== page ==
5. Conclusions

The present study has reviewed and discussed a range of alternative approaches to mitigate CO2 emissions linked to the production of binder phase. These range from replacing the conventional raw materials and fuels used for Portland cement production to complete replacement of cement clinker with novel clinker, such as sulfoaluminate cements and magnesia cements. In addition, an efficient use of binders’ components in terms of environmental impact is also highlighted. Seven alternative cements are discussed in detail and their relative position to the conventional Portland cement has been made. In the short term, advance technological and experimental methods are needed to establish the crucial response of these alternative cements. These alternative binders are supposed to provide a simple yet promising solution for OPC replacement by competing the cost at industrial scale. This potential of novel binder can be fully realized only through detailed investigation and characterization of binder with help of cutting-edge technologies. Establishing codes, standards, and setting guidelines with trainings will play a key role in developing alternative cement concept.
Ultimately, the approaches to enhance the sustainability of cement production depends upon the economic, strategic planning vision from industry owners and government. With globally binding agreements, introducing incentives for potentially effective options (CO2 emissions reduction) and an emphasis shift to long run benefits will result in developing and familiarity of alternative binders.

Author Contributions

A.N. analyzed data and wrote the paper under supervision of J.G.J.

Funding

This work was supported by the National Research Foundation of Korea (NRF) grant funded by the Korea government (MSIT) (No. 2018R1C1B6002093).

Acknowledgments

We acknowledge the National Research Foundation of Korea (NRF) and the Korea government (MSIT).

Conflicts of Interest

The authors declare no conflict of interest.

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Figure 1. Global cement production in 2017. Data adopted from [3].
Figure 1. Global cement production in 2017. Data adopted from [3].
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Table 1. Main constituents of Portland cement and their percentages by weight [1].
Table 1. Main constituents of Portland cement and their percentages by weight [1].
Tricalcium silicate, alite50% Ca 3 SiO 5   or   3 CaO . SiO 2
Dicalcium silicate, belite25% Ca 2 SiO 4   or   2 CaO . SiO 2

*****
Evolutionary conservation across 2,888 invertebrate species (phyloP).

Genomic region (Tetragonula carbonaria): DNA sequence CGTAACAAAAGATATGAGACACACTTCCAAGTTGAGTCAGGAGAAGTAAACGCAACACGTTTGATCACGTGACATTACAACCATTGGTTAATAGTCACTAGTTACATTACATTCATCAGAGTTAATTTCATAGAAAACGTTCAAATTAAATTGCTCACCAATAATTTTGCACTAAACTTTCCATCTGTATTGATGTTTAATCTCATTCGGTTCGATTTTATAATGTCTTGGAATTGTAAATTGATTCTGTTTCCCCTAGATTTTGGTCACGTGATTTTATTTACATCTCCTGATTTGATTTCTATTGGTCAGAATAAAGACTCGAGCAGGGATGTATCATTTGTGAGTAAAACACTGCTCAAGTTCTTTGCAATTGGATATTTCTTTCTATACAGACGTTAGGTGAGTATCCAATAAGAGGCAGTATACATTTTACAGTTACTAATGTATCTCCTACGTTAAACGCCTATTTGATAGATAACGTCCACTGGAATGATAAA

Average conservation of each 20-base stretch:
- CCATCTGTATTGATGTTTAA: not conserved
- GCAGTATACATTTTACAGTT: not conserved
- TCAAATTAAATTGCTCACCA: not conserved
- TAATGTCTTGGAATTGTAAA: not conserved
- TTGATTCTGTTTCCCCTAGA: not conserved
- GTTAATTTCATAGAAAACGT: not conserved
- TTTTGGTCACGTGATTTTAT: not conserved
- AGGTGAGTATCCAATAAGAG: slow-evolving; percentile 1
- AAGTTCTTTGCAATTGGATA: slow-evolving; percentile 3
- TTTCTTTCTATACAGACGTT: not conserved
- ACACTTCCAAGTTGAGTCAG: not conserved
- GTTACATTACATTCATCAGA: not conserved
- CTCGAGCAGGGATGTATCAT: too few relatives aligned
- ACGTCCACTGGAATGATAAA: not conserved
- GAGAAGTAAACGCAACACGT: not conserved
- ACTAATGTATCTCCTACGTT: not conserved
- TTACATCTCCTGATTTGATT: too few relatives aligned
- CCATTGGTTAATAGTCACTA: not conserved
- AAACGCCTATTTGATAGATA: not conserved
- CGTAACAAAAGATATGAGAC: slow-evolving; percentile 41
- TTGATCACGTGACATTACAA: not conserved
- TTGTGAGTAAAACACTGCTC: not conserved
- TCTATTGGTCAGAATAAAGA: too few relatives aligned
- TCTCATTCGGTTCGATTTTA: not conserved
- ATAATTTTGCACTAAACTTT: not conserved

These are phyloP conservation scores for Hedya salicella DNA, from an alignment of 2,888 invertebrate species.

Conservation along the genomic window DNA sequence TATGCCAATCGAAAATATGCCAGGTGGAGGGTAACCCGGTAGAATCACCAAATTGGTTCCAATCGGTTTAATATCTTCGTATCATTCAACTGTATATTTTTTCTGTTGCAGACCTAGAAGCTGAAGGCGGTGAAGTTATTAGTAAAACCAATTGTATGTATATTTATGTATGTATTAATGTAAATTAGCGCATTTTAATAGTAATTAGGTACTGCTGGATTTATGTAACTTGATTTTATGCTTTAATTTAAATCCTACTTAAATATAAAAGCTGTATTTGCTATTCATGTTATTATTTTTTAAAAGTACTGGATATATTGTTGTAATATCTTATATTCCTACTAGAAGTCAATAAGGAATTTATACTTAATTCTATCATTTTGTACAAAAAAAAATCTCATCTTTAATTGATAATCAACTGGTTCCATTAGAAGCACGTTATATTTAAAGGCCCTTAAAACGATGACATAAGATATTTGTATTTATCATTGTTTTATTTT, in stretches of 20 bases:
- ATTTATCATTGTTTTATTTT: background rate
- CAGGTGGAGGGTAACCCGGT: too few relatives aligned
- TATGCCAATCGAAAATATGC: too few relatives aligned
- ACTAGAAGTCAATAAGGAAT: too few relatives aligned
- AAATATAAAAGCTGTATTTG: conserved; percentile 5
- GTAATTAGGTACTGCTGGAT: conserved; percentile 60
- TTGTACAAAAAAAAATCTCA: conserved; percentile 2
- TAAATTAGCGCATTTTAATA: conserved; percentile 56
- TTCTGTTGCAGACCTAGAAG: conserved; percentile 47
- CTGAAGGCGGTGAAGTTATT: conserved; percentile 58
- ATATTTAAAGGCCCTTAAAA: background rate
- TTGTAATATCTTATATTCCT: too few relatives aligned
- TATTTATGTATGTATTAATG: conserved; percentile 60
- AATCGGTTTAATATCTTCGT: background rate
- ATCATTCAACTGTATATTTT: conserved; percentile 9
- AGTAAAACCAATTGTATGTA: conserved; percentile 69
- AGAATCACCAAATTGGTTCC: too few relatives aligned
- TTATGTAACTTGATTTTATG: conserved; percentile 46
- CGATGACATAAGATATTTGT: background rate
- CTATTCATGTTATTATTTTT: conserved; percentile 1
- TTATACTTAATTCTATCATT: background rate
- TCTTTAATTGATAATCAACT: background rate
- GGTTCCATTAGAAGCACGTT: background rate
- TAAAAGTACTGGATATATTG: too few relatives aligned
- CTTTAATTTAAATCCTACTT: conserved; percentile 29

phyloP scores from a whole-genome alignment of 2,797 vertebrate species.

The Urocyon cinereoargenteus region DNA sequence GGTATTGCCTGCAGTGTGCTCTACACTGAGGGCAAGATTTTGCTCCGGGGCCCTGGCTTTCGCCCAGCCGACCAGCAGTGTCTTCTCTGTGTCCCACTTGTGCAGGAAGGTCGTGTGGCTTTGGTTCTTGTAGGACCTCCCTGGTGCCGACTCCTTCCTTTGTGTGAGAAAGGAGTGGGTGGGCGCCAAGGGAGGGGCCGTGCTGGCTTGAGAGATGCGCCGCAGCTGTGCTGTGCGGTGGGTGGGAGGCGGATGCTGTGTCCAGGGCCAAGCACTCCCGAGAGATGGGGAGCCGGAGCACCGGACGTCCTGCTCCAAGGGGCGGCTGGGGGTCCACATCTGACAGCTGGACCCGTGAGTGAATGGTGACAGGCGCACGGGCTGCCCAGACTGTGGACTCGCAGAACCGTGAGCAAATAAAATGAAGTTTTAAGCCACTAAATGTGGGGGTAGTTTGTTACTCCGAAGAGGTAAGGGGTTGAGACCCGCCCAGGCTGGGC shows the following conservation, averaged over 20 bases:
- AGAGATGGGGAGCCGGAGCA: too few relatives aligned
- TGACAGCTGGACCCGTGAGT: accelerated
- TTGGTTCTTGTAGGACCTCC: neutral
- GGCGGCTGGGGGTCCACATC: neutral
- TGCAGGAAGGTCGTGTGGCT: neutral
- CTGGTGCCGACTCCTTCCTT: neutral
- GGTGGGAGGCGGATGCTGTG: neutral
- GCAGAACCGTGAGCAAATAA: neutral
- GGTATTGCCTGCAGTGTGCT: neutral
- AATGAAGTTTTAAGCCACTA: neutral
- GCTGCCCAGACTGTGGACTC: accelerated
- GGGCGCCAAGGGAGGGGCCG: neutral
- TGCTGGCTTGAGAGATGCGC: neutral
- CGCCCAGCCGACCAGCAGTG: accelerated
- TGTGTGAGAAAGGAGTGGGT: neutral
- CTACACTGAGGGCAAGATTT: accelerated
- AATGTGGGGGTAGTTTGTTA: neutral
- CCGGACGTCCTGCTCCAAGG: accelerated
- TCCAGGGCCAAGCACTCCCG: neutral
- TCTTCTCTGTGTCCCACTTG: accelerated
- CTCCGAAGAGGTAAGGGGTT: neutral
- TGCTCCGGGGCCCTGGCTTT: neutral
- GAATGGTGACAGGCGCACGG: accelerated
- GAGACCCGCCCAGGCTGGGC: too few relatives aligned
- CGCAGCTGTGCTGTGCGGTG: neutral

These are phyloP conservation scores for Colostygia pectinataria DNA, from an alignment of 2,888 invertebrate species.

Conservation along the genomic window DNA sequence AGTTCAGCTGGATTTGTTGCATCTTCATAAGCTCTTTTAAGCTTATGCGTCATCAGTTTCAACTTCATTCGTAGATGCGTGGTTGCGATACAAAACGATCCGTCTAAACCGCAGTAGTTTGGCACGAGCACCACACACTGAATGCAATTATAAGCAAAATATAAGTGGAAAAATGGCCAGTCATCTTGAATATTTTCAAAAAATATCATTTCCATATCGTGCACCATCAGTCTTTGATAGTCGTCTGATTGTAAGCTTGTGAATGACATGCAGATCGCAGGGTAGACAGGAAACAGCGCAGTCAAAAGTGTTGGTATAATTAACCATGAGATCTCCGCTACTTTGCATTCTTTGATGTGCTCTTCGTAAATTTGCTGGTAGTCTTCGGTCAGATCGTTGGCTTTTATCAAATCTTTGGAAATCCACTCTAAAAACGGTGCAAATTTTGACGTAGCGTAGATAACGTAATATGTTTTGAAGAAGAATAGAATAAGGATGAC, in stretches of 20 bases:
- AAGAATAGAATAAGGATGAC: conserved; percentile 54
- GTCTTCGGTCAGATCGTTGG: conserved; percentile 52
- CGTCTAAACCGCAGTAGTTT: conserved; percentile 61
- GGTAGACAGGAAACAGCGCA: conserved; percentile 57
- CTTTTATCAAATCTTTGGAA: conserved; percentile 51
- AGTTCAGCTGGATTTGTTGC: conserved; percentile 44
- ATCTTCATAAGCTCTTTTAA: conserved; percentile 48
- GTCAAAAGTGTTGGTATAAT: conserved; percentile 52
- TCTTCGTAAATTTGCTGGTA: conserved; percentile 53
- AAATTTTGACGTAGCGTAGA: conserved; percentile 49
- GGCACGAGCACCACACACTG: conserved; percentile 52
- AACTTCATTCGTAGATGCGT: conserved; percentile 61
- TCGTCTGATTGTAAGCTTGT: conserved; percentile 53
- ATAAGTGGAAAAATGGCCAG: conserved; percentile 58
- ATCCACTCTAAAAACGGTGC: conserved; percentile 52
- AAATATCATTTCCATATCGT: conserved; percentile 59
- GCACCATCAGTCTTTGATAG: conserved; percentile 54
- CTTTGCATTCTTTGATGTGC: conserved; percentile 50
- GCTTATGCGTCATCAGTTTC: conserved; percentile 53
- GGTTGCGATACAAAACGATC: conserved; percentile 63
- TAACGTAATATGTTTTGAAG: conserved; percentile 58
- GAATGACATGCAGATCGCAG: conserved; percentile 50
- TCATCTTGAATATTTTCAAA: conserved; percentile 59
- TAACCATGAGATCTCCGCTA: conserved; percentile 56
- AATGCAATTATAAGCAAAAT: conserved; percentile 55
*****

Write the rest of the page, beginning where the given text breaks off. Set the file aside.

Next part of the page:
Tricalcium aluminate, aluminate10% Ca 3 Al 2 O 6   or   3 CaO . Al 2 O 3
Tetracalcium aluminoferrite, ferrite10% Ca 4 Al 2 Fe 2 O 10   or   4 CaO . Al 2 O 3 . Fe 2 O 3
Gypsum5% CaSO 4 .2 H 2 O
Table 2. Summary of gases emission during cement manufacturing processes expressed in g/kg * cement and g/kg ** clinker.
Table 2. Summary of gases emission during cement manufacturing processes expressed in g/kg * cement and g/kg ** clinker.
Ref.CO2SO2NOxCKD/PM-10
[33]870g/kg *------
[34]810g/kg *------
[35]800g/kg *0.40–0.60g/kg *2.4g/kg *0.1–10g/kg *
[36]820g/kg *------
[37]690g/kg *0.82g/kg *1.2g/kg *0.49g/kg *
[38]810g/kg *0.58g/kg *1.5g/kg *0.04g/kg *
[39]900g/kg *0.27g/kg **1–4g/kg **200g/kg **
[40]895g/kg *----150–200g/kg **
[41]--0.54g/kg **----
[42]----2.5g/kg **0.1–0.3g/kg **
Mean814g/kg *0.5g/kg *2.5g/kg *25g/kg *
Table 3. Specific thermal energy consumption in a clinker manufacturing process [43].
Table 3. Specific thermal energy consumption in a clinker manufacturing process [43].
Kiln ProcessThermal Energy Consumption (GJ/Clinker)
Wet process5.85–6.28
Long dry process4.60
Shaft kiln3.70–6.60
1-stage cyclone preheater4.18
2-stage cyclone preheater3.77
4-stage cyclone preheater3.55
4-stage cyclone preheater plus calciner3.14
6-stage cyclone preheater plus calciner<2.93
Table 4. The amount of carbon emissions produced from raw material conversion in Ordinary Portland Cement (OPC) compared to the various cement compounds. Reproduced from [40].
Table 4. The amount of carbon emissions produced from raw material conversion in Ordinary Portland Cement (OPC) compared to the various cement compounds. Reproduced from [40].
Clinker CompoundsRaw MaterialsCO2 Emissions (g of CO2 per g of Raw Material)
MagnesiaMagnesite1.092
Calcia (Lime)Limestone0.785
AliteLimestone + silica0.578
BeliteLimestone + silica0.511
Tricalcium aluminateLimestone + alumina0.489
Calcium aluminoferriteSame above + iron oxide0.362
Sodium metasilicateSoda + silica0.361
Monocalcium aluminateLimestone + alumina0.279
Calcium aluminosilicateSame above + anhydrite0.216
Table 5. The potential of alternative cements in CO2 reduction. Reproduced from [21].
Table 5. The potential of alternative cements in CO2 reduction. Reproduced from [21].
NameTypeRaw MaterialProcess TemperatureCO2 Reduction
GeopolymerAlkali activated materialsFly ash, Al/Si wastes, alkaline solutionsAmbientApprox. 70%
Sulfolauminate cement-Limestone, gypsum, bauxite, sand/clay1200–1300 °C30–40%
Magnesia Binder (Novacem)Magnesium oxideMagnesium silicates200 °C (180 bar) + 700 °C>100%
Magnesia Binder (TechEco)Magnesium oxide + OPC + fly ashMgCO3<450 °C
(Tec-Kiln)
>100%
Celitement (KIT)Calcium silicate hydrateAs OPC (Ca/Si ratio 1–2)150–200 °C (hydrothermal)Approx. 50%
Carbonatable Calcium Silicate cement (Solidia)Calcium silicate (wollastonite)As OPC for cement1200 °CApprox. 70%